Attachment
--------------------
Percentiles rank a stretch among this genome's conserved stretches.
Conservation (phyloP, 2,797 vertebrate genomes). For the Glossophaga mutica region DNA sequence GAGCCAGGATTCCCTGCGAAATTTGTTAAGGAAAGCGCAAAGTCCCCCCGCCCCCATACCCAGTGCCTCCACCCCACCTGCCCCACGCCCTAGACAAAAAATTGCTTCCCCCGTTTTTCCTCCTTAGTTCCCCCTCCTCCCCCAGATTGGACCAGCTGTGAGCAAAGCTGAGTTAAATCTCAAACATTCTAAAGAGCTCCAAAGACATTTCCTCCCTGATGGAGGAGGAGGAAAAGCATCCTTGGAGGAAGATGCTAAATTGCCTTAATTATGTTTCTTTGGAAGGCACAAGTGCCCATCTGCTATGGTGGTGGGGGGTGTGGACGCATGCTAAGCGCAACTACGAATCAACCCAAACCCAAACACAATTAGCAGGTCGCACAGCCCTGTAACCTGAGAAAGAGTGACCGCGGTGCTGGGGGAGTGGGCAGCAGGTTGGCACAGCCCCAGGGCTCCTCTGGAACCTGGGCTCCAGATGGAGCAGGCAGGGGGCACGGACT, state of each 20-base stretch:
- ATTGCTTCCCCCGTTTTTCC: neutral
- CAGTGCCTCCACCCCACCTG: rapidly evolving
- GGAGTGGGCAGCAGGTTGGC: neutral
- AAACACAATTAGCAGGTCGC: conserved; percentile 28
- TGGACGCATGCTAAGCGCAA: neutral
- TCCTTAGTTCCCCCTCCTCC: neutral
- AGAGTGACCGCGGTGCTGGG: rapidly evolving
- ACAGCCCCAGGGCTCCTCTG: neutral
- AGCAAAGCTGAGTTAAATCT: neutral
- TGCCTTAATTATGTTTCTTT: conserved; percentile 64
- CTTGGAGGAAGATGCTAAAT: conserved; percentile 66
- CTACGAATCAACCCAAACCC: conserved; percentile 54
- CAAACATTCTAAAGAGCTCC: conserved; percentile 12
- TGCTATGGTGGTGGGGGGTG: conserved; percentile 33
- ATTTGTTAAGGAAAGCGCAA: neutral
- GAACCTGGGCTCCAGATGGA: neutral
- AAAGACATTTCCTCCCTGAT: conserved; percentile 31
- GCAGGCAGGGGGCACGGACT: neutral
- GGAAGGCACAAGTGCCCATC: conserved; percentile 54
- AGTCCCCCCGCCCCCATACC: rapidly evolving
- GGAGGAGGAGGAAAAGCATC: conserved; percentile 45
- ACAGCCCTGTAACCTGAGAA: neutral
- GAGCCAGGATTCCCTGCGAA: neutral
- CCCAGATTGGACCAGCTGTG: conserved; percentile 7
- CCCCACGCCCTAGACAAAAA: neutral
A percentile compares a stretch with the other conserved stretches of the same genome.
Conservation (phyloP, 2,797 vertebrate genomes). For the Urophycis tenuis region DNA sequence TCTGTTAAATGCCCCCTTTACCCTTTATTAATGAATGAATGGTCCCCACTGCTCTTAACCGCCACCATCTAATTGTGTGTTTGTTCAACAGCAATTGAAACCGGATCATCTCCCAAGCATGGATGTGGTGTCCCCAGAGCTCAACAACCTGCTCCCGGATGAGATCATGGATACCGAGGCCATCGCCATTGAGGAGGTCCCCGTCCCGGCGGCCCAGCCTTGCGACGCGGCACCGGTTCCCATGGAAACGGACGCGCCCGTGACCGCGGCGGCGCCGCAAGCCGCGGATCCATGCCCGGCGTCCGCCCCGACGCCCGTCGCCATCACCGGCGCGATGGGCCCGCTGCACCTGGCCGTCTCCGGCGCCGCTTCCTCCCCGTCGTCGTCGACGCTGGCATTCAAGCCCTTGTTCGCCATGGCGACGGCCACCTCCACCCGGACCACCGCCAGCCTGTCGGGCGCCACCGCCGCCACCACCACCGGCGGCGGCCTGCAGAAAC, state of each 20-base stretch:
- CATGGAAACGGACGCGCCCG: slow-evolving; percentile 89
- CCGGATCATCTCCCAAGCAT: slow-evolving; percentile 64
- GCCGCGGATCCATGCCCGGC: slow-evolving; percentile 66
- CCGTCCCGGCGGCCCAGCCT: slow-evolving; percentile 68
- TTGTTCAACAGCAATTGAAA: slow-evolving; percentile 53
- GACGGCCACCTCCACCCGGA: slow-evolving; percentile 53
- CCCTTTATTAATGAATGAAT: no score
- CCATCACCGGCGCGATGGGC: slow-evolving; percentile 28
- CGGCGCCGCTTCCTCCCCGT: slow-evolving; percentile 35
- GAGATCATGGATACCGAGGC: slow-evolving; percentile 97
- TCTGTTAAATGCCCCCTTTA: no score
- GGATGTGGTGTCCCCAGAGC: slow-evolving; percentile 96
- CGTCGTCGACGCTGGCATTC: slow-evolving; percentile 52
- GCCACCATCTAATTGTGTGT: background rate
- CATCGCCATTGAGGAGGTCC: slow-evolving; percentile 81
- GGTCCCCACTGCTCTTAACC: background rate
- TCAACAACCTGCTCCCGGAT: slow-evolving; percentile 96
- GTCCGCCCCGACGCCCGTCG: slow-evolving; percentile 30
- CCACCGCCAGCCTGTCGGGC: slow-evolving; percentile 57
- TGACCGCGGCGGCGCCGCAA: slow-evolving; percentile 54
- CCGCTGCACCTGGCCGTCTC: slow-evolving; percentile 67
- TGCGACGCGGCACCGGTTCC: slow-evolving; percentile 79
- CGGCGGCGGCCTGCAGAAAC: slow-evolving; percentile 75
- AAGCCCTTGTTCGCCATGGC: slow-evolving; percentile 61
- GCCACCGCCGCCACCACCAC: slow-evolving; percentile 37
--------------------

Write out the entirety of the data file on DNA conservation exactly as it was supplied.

Percentiles rank a stretch among this genome's conserved stretches.
Conservation (phyloP, 2,797 vertebrate genomes). For the Glossophaga mutica region DNA sequence GAGCCAGGATTCCCTGCGAAATTTGTTAAGGAAAGCGCAAAGTCCCCCCGCCCCCATACCCAGTGCCTCCACCCCACCTGCCCCACGCCCTAGACAAAAAATTGCTTCCCCCGTTTTTCCTCCTTAGTTCCCCCTCCTCCCCCAGATTGGACCAGCTGTGAGCAAAGCTGAGTTAAATCTCAAACATTCTAAAGAGCTCCAAAGACATTTCCTCCCTGATGGAGGAGGAGGAAAAGCATCCTTGGAGGAAGATGCTAAATTGCCTTAATTATGTTTCTTTGGAAGGCACAAGTGCCCATCTGCTATGGTGGTGGGGGGTGTGGACGCATGCTAAGCGCAACTACGAATCAACCCAAACCCAAACACAATTAGCAGGTCGCACAGCCCTGTAACCTGAGAAAGAGTGACCGCGGTGCTGGGGGAGTGGGCAGCAGGTTGGCACAGCCCCAGGGCTCCTCTGGAACCTGGGCTCCAGATGGAGCAGGCAGGGGGCACGGACT, state of each 20-base stretch:
- ATTGCTTCCCCCGTTTTTCC: neutral
- CAGTGCCTCCACCCCACCTG: rapidly evolving
- GGAGTGGGCAGCAGGTTGGC: neutral
- AAACACAATTAGCAGGTCGC: conserved; percentile 28
- TGGACGCATGCTAAGCGCAA: neutral
- TCCTTAGTTCCCCCTCCTCC: neutral
- AGAGTGACCGCGGTGCTGGG: rapidly evolving
- ACAGCCCCAGGGCTCCTCTG: neutral
- AGCAAAGCTGAGTTAAATCT: neutral
- TGCCTTAATTATGTTTCTTT: conserved; percentile 64
- CTTGGAGGAAGATGCTAAAT: conserved; percentile 66
- CTACGAATCAACCCAAACCC: conserved; percentile 54
- CAAACATTCTAAAGAGCTCC: conserved; percentile 12
- TGCTATGGTGGTGGGGGGTG: conserved; percentile 33
- ATTTGTTAAGGAAAGCGCAA: neutral
- GAACCTGGGCTCCAGATGGA: neutral
- AAAGACATTTCCTCCCTGAT: conserved; percentile 31
- GCAGGCAGGGGGCACGGACT: neutral
- GGAAGGCACAAGTGCCCATC: conserved; percentile 54
- AGTCCCCCCGCCCCCATACC: rapidly evolving
- GGAGGAGGAGGAAAAGCATC: conserved; percentile 45
- ACAGCCCTGTAACCTGAGAA: neutral
- GAGCCAGGATTCCCTGCGAA: neutral
- CCCAGATTGGACCAGCTGTG: conserved; percentile 7
- CCCCACGCCCTAGACAAAAA: neutral
A percentile compares a stretch with the other conserved stretches of the same genome.
Conservation (phyloP, 2,797 vertebrate genomes). For the Urophycis tenuis region DNA sequence TCTGTTAAATGCCCCCTTTACCCTTTATTAATGAATGAATGGTCCCCACTGCTCTTAACCGCCACCATCTAATTGTGTGTTTGTTCAACAGCAATTGAAACCGGATCATCTCCCAAGCATGGATGTGGTGTCCCCAGAGCTCAACAACCTGCTCCCGGATGAGATCATGGATACCGAGGCCATCGCCATTGAGGAGGTCCCCGTCCCGGCGGCCCAGCCTTGCGACGCGGCACCGGTTCCCATGGAAACGGACGCGCCCGTGACCGCGGCGGCGCCGCAAGCCGCGGATCCATGCCCGGCGTCCGCCCCGACGCCCGTCGCCATCACCGGCGCGATGGGCCCGCTGCACCTGGCCGTCTCCGGCGCCGCTTCCTCCCCGTCGTCGTCGACGCTGGCATTCAAGCCCTTGTTCGCCATGGCGACGGCCACCTCCACCCGGACCACCGCCAGCCTGTCGGGCGCCACCGCCGCCACCACCACCGGCGGCGGCCTGCAGAAAC, state of each 20-base stretch:
- CATGGAAACGGACGCGCCCG: slow-evolving; percentile 89
- CCGGATCATCTCCCAAGCAT: slow-evolving; percentile 64
- GCCGCGGATCCATGCCCGGC: slow-evolving; percentile 66
- CCGTCCCGGCGGCCCAGCCT: slow-evolving; percentile 68
- TTGTTCAACAGCAATTGAAA: slow-evolving; percentile 53
- GACGGCCACCTCCACCCGGA: slow-evolving; percentile 53
- CCCTTTATTAATGAATGAAT: no score
- CCATCACCGGCGCGATGGGC: slow-evolving; percentile 28
- CGGCGCCGCTTCCTCCCCGT: slow-evolving; percentile 35
- GAGATCATGGATACCGAGGC: slow-evolving; percentile 97
- TCTGTTAAATGCCCCCTTTA: no score
- GGATGTGGTGTCCCCAGAGC: slow-evolving; percentile 96
- CGTCGTCGACGCTGGCATTC: slow-evolving; percentile 52
- GCCACCATCTAATTGTGTGT: background rate
- CATCGCCATTGAGGAGGTCC: slow-evolving; percentile 81
- GGTCCCCACTGCTCTTAACC: background rate
- TCAACAACCTGCTCCCGGAT: slow-evolving; percentile 96
- GTCCGCCCCGACGCCCGTCG: slow-evolving; percentile 30
- CCACCGCCAGCCTGTCGGGC: slow-evolving; percentile 57
- TGACCGCGGCGGCGCCGCAA: slow-evolving; percentile 54
- CCGCTGCACCTGGCCGTCTC: slow-evolving; percentile 67
- TGCGACGCGGCACCGGTTCC: slow-evolving; percentile 79
- CGGCGGCGGCCTGCAGAAAC: slow-evolving; percentile 75
- AAGCCCTTGTTCGCCATGGC: slow-evolving; percentile 61
- GCCACCGCCGCCACCACCAC: slow-evolving; percentile 37